Robot umpires are coming to Major League Baseball.
Well, sort of.
MLB commissioner Rob Manfred addressed the idea of robot umpires Wednesday and confirmed a camera-based system will be used during spring training to help call balls and strikes.
"Robots may be an overstatement," Manfred told Maria Bartiromo of Fox Business. "The system actually is a camera-based system. It does call balls and strikes. ... We're going to be using it during spring training and in some of our minor leagues this year."
A computerized strike zone has been tested in the independent Atlantic League and the Arizona Fall League. It received mixed reviews from players.
"The way it works is the camera calls the ball or strike, communicates to an earpiece that the umpire has in his ear, and from the fan's perspective, it looks exactly like it looks today," Manfred explained.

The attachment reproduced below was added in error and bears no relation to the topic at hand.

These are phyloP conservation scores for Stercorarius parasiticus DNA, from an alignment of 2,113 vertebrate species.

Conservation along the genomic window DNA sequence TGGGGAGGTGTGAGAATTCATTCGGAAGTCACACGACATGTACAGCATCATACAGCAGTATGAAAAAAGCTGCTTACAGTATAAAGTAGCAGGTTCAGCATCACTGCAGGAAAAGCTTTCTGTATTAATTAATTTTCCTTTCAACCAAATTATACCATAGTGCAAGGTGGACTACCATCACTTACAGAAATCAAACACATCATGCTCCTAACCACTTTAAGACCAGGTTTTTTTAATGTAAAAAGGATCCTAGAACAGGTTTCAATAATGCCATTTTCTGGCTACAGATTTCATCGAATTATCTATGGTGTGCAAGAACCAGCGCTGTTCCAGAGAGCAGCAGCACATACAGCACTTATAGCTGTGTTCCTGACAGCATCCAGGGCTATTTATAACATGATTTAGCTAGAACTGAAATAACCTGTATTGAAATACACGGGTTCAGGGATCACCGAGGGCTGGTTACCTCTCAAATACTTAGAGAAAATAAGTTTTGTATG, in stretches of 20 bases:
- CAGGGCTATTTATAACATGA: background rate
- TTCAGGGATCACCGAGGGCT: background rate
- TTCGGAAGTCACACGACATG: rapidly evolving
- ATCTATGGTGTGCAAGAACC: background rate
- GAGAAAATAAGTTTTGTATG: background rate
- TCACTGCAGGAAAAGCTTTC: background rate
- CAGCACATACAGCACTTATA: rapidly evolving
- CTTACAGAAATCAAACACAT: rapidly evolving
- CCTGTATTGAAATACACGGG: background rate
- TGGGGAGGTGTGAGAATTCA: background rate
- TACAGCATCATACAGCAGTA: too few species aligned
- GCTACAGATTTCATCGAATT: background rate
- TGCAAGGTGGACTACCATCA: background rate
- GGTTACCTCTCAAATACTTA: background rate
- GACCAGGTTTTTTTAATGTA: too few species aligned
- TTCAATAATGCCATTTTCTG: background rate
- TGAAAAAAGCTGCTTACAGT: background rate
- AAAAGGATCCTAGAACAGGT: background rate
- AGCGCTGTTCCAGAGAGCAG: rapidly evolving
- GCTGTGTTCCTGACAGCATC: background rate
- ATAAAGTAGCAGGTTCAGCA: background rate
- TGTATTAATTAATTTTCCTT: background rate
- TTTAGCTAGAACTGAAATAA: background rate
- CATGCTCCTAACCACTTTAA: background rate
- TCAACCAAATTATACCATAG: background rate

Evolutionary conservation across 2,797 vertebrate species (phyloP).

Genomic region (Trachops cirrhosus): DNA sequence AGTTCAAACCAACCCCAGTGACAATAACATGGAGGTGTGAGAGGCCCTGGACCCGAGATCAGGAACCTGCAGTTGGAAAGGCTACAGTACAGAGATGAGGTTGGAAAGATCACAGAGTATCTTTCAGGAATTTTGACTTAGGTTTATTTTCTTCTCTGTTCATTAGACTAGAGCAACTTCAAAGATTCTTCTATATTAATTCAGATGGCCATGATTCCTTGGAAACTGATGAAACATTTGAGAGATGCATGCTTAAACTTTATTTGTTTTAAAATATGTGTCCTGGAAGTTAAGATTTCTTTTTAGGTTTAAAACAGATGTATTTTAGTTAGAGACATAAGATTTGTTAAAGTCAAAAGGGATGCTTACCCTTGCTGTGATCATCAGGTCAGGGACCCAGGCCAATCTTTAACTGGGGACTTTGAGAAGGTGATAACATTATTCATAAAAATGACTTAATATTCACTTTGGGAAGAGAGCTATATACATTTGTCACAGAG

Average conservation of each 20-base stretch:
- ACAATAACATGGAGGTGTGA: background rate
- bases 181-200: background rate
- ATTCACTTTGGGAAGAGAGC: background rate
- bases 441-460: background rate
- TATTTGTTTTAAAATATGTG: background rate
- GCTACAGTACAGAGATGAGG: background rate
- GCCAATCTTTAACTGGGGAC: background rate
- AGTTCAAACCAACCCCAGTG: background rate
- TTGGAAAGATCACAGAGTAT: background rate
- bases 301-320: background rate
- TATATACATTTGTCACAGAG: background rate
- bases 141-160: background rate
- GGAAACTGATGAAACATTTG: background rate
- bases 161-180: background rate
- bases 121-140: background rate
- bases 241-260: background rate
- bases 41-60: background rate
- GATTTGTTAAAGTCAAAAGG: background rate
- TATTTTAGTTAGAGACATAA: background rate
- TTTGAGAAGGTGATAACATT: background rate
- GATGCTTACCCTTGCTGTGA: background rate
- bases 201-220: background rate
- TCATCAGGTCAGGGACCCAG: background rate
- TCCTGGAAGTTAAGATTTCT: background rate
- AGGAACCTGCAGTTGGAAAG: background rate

"We believe, over the long haul, it's going to be more accurate. It'll reduce controversy in the game and be good for the game."
Manfred's comments come a month after MLB and the MLB Umpires Association reached a tentative five-year labor agreement, where umps agreed to cooperate with the development and testing of an automated strike-zone system.
"We think it's more accurate than a human being standing there," Manfred said. "The current strike zone is designed as three-dimensional, and a camera is better at calling a three-dimensional strike zone than the human eye."
If an automated strike zone were to be used during MLB's regular season, umpires would still be needed behind the plate to signal the call and make decisions on check swings and balls that hit the ground before possibly bouncing back through the zone.